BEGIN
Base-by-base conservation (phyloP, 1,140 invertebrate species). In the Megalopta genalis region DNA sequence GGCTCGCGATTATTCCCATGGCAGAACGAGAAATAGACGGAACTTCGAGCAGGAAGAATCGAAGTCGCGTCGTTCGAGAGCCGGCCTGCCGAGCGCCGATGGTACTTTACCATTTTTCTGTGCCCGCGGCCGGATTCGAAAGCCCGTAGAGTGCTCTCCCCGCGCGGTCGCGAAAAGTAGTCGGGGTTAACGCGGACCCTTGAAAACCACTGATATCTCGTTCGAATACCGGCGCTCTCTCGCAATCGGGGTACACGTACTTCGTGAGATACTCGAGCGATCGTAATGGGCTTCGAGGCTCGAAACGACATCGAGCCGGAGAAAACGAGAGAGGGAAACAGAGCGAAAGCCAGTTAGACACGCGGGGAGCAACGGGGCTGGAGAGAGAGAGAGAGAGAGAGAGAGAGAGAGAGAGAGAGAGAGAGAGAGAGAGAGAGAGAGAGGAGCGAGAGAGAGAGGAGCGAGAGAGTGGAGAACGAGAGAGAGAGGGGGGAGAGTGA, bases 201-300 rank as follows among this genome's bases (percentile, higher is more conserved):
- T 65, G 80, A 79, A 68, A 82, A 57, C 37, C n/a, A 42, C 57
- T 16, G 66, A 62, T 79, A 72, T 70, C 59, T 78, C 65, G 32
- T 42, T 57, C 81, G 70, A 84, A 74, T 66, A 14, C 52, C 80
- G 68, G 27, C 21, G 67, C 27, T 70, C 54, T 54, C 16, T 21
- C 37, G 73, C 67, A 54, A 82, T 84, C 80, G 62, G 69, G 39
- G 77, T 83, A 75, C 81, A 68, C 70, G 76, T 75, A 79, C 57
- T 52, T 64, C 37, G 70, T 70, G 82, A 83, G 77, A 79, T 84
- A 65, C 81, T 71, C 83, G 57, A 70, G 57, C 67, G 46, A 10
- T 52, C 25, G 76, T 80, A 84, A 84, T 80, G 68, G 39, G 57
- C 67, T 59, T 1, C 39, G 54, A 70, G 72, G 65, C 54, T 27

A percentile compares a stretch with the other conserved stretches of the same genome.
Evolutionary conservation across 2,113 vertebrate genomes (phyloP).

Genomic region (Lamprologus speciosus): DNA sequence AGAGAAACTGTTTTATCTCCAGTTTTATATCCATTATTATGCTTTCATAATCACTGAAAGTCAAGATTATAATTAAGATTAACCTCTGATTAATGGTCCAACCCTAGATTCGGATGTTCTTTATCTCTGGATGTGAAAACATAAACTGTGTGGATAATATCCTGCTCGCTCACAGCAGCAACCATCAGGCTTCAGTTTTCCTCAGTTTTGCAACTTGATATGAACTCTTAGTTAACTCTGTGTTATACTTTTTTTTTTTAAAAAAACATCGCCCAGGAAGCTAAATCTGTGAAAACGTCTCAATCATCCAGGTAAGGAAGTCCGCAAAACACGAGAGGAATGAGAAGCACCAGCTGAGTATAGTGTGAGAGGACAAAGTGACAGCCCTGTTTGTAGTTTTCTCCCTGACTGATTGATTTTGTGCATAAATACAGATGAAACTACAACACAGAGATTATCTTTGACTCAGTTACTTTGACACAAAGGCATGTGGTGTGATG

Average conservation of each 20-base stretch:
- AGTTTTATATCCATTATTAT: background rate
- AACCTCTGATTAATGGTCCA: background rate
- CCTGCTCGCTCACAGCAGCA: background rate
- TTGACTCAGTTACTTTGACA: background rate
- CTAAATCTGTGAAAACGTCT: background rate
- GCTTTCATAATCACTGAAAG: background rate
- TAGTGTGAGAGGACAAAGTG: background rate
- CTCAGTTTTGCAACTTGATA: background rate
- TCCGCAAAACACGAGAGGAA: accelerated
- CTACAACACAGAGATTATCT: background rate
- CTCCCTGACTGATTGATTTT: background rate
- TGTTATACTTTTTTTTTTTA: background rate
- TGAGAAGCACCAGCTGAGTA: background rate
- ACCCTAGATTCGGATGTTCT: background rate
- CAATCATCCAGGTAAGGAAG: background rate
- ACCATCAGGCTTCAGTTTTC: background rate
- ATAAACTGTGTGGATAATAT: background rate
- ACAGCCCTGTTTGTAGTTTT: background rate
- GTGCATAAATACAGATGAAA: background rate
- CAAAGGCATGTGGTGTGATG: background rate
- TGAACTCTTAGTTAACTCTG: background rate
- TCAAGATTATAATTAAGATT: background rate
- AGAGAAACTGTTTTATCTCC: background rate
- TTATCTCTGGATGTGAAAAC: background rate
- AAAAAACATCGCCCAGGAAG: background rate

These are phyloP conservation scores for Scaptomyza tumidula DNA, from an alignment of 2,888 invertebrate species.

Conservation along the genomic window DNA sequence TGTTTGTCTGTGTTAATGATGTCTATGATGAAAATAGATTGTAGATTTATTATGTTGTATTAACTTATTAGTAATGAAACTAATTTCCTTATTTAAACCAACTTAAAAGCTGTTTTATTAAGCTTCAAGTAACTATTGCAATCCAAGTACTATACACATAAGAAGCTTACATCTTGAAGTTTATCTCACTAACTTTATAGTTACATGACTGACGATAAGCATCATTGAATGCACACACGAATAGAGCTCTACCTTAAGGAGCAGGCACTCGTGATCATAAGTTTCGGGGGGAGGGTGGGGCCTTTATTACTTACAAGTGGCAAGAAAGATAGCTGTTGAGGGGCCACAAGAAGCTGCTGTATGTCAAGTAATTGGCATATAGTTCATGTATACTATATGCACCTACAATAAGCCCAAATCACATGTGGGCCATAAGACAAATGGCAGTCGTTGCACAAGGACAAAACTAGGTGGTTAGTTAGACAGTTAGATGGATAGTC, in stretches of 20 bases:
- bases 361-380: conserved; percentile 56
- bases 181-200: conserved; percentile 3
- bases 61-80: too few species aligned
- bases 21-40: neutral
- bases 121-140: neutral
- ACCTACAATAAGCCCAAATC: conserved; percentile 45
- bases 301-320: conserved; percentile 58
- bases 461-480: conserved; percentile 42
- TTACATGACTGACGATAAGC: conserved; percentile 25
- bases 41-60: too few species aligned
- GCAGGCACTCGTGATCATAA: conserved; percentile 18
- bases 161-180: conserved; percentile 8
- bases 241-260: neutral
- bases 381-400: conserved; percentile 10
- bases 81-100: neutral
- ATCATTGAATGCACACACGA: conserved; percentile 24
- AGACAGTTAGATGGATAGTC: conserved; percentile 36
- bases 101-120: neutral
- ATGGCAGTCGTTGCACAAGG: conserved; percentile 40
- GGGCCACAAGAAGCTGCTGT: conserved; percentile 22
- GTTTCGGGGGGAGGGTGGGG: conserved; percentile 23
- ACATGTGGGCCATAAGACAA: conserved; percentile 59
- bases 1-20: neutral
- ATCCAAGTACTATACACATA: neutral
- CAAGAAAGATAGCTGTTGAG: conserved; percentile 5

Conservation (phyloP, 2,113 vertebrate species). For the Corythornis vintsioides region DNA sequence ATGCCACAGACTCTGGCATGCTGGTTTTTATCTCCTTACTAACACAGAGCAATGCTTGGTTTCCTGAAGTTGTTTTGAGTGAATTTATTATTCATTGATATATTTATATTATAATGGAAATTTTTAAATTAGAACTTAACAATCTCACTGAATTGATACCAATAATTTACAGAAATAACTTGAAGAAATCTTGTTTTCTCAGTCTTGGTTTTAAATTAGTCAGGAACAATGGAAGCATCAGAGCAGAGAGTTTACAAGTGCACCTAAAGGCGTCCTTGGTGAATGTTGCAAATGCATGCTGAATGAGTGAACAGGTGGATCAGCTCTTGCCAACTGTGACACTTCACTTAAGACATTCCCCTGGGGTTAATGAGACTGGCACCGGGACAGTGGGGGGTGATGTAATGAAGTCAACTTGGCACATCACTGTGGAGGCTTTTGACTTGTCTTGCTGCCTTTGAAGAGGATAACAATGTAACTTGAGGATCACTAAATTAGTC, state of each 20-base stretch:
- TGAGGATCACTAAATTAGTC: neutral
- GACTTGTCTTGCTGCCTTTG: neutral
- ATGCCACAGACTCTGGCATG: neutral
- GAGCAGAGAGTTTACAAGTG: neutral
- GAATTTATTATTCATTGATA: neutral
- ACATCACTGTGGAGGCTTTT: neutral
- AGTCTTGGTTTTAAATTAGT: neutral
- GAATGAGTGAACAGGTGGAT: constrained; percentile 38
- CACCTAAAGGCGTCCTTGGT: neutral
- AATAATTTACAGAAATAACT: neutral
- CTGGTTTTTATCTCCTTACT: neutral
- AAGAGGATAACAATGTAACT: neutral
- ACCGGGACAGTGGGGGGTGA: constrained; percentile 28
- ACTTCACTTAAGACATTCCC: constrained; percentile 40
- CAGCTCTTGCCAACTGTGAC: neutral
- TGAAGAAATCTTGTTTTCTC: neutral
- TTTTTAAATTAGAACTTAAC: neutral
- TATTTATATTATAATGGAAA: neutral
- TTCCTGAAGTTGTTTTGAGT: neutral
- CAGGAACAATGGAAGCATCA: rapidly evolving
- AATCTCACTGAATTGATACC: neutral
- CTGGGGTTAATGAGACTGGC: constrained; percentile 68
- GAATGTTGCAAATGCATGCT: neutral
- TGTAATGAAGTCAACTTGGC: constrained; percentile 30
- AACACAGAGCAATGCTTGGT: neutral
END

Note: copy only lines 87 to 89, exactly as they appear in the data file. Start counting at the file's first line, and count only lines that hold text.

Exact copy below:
- TTCCTGAAGTTGTTTTGAGT: neutral
- CAGGAACAATGGAAGCATCA: rapidly evolving
- AATCTCACTGAATTGATACC: neutral